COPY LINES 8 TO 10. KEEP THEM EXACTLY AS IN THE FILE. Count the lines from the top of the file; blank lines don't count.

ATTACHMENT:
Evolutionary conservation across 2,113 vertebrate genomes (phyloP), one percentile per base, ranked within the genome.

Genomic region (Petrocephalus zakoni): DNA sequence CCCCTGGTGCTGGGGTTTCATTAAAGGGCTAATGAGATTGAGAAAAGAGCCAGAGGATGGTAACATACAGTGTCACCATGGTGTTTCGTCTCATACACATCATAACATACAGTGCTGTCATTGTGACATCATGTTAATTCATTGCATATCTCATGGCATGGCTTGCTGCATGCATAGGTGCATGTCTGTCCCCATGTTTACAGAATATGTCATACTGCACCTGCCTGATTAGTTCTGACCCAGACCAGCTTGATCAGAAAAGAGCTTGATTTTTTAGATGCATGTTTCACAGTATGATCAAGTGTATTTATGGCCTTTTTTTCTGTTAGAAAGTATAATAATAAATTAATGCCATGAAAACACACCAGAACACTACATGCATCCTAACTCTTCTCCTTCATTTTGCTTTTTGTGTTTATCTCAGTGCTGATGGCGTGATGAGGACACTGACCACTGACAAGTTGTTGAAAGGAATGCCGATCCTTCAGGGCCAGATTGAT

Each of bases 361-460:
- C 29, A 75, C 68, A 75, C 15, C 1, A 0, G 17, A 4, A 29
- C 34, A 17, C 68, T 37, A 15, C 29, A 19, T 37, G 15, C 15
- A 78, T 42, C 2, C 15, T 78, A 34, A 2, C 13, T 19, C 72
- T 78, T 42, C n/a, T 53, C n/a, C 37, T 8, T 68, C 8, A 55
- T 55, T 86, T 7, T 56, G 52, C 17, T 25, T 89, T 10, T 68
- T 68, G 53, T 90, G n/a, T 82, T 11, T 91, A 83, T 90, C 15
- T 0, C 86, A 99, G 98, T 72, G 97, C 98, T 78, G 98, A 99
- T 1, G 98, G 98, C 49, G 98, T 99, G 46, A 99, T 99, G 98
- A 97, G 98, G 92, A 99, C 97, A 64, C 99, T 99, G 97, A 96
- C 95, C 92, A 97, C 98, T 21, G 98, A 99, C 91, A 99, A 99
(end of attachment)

- T 55, T 86, T 7, T 56, G 52, C 17, T 25, T 89, T 10, T 68
- T 68, G 53, T 90, G n/a, T 82, T 11, T 91, A 83, T 90, C 15
- T 0, C 86, A 99, G 98, T 72, G 97, C 98, T 78, G 98, A 99